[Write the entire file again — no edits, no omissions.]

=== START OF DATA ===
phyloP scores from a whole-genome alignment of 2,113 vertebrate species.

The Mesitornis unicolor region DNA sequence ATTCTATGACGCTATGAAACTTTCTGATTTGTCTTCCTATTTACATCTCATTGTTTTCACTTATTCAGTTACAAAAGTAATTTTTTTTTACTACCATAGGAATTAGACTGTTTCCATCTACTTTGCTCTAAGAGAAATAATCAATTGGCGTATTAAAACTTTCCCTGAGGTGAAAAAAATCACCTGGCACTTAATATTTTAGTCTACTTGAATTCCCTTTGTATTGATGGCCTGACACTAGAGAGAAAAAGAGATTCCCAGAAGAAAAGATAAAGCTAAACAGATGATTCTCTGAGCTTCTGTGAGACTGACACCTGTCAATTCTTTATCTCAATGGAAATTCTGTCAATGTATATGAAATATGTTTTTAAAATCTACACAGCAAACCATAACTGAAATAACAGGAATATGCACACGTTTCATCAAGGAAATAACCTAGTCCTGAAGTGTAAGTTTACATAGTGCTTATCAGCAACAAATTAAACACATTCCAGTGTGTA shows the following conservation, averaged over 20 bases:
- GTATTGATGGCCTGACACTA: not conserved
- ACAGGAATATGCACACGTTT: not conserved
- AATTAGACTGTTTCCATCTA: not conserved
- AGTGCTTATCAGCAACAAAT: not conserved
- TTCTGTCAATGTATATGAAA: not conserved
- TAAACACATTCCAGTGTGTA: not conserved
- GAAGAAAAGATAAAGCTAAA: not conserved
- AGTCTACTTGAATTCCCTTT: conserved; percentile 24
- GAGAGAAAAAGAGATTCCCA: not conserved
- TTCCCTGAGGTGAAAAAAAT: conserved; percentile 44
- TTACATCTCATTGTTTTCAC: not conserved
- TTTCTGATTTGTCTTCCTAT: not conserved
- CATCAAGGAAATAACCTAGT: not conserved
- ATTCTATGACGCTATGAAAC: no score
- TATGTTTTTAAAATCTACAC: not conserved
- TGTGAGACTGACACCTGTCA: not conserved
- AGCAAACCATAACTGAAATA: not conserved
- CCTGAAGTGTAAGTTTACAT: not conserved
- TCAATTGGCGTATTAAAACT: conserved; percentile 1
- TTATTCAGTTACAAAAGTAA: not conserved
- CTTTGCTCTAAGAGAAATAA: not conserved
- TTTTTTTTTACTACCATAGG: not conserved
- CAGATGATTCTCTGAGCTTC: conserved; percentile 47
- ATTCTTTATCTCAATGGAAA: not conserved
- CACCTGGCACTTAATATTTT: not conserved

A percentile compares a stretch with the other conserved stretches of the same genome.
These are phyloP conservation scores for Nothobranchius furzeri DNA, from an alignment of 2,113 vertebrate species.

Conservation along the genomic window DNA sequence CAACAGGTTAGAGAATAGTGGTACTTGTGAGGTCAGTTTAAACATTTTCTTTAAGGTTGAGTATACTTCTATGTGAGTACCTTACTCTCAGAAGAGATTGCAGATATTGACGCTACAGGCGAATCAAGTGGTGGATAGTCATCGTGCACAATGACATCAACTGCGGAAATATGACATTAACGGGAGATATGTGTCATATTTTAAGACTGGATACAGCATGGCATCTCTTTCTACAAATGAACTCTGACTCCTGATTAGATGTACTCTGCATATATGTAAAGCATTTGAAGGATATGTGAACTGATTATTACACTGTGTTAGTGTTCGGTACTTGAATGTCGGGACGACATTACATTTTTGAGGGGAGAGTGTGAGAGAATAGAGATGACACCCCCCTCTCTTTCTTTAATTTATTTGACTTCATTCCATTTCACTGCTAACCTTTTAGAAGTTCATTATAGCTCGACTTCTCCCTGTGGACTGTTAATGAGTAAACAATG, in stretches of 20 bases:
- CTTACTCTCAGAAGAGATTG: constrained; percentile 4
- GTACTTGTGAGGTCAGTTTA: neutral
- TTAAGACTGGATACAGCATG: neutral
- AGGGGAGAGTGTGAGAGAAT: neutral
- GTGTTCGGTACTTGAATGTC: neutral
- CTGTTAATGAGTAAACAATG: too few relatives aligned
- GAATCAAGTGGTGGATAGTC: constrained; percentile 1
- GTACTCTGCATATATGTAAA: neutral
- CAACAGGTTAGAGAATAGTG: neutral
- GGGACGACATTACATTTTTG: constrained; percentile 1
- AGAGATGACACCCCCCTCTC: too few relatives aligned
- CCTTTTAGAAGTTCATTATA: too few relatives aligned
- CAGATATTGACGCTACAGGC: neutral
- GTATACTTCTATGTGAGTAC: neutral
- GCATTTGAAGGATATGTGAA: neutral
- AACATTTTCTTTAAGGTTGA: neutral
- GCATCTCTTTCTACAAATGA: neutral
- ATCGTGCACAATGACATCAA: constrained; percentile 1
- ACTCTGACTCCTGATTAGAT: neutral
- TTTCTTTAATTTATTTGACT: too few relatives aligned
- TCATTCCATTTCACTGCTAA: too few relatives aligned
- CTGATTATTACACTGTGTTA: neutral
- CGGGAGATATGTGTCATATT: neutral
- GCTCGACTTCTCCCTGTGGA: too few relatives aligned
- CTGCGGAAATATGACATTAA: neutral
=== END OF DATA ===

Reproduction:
phyloP scores from a whole-genome alignment of 2,113 vertebrate species.

The Mesitornis unicolor region DNA sequence ATTCTATGACGCTATGAAACTTTCTGATTTGTCTTCCTATTTACATCTCATTGTTTTCACTTATTCAGTTACAAAAGTAATTTTTTTTTACTACCATAGGAATTAGACTGTTTCCATCTACTTTGCTCTAAGAGAAATAATCAATTGGCGTATTAAAACTTTCCCTGAGGTGAAAAAAATCACCTGGCACTTAATATTTTAGTCTACTTGAATTCCCTTTGTATTGATGGCCTGACACTAGAGAGAAAAAGAGATTCCCAGAAGAAAAGATAAAGCTAAACAGATGATTCTCTGAGCTTCTGTGAGACTGACACCTGTCAATTCTTTATCTCAATGGAAATTCTGTCAATGTATATGAAATATGTTTTTAAAATCTACACAGCAAACCATAACTGAAATAACAGGAATATGCACACGTTTCATCAAGGAAATAACCTAGTCCTGAAGTGTAAGTTTACATAGTGCTTATCAGCAACAAATTAAACACATTCCAGTGTGTA shows the following conservation, averaged over 20 bases:
- GTATTGATGGCCTGACACTA: not conserved
- ACAGGAATATGCACACGTTT: not conserved
- AATTAGACTGTTTCCATCTA: not conserved
- AGTGCTTATCAGCAACAAAT: not conserved
- TTCTGTCAATGTATATGAAA: not conserved
- TAAACACATTCCAGTGTGTA: not conserved
- GAAGAAAAGATAAAGCTAAA: not conserved
- AGTCTACTTGAATTCCCTTT: conserved; percentile 24
- GAGAGAAAAAGAGATTCCCA: not conserved
- TTCCCTGAGGTGAAAAAAAT: conserved; percentile 44
- TTACATCTCATTGTTTTCAC: not conserved
- TTTCTGATTTGTCTTCCTAT: not conserved
- CATCAAGGAAATAACCTAGT: not conserved
- ATTCTATGACGCTATGAAAC: no score
- TATGTTTTTAAAATCTACAC: not conserved
- TGTGAGACTGACACCTGTCA: not conserved
- AGCAAACCATAACTGAAATA: not conserved
- CCTGAAGTGTAAGTTTACAT: not conserved
- TCAATTGGCGTATTAAAACT: conserved; percentile 1
- TTATTCAGTTACAAAAGTAA: not conserved
- CTTTGCTCTAAGAGAAATAA: not conserved
- TTTTTTTTTACTACCATAGG: not conserved
- CAGATGATTCTCTGAGCTTC: conserved; percentile 47
- ATTCTTTATCTCAATGGAAA: not conserved
- CACCTGGCACTTAATATTTT: not conserved

A percentile compares a stretch with the other conserved stretches of the same genome.
These are phyloP conservation scores for Nothobranchius furzeri DNA, from an alignment of 2,113 vertebrate species.

Conservation along the genomic window DNA sequence CAACAGGTTAGAGAATAGTGGTACTTGTGAGGTCAGTTTAAACATTTTCTTTAAGGTTGAGTATACTTCTATGTGAGTACCTTACTCTCAGAAGAGATTGCAGATATTGACGCTACAGGCGAATCAAGTGGTGGATAGTCATCGTGCACAATGACATCAACTGCGGAAATATGACATTAACGGGAGATATGTGTCATATTTTAAGACTGGATACAGCATGGCATCTCTTTCTACAAATGAACTCTGACTCCTGATTAGATGTACTCTGCATATATGTAAAGCATTTGAAGGATATGTGAACTGATTATTACACTGTGTTAGTGTTCGGTACTTGAATGTCGGGACGACATTACATTTTTGAGGGGAGAGTGTGAGAGAATAGAGATGACACCCCCCTCTCTTTCTTTAATTTATTTGACTTCATTCCATTTCACTGCTAACCTTTTAGAAGTTCATTATAGCTCGACTTCTCCCTGTGGACTGTTAATGAGTAAACAATG, in stretches of 20 bases:
- CTTACTCTCAGAAGAGATTG: constrained; percentile 4
- GTACTTGTGAGGTCAGTTTA: neutral
- TTAAGACTGGATACAGCATG: neutral
- AGGGGAGAGTGTGAGAGAAT: neutral
- GTGTTCGGTACTTGAATGTC: neutral
- CTGTTAATGAGTAAACAATG: too few relatives aligned
- GAATCAAGTGGTGGATAGTC: constrained; percentile 1
- GTACTCTGCATATATGTAAA: neutral
- CAACAGGTTAGAGAATAGTG: neutral
- GGGACGACATTACATTTTTG: constrained; percentile 1
- AGAGATGACACCCCCCTCTC: too few relatives aligned
- CCTTTTAGAAGTTCATTATA: too few relatives aligned
- CAGATATTGACGCTACAGGC: neutral
- GTATACTTCTATGTGAGTAC: neutral
- GCATTTGAAGGATATGTGAA: neutral
- AACATTTTCTTTAAGGTTGA: neutral
- GCATCTCTTTCTACAAATGA: neutral
- ATCGTGCACAATGACATCAA: constrained; percentile 1
- ACTCTGACTCCTGATTAGAT: neutral
- TTTCTTTAATTTATTTGACT: too few relatives aligned
- TCATTCCATTTCACTGCTAA: too few relatives aligned
- CTGATTATTACACTGTGTTA: neutral
- CGGGAGATATGTGTCATATT: neutral
- GCTCGACTTCTCCCTGTGGA: too few relatives aligned
- CTGCGGAAATATGACATTAA: neutral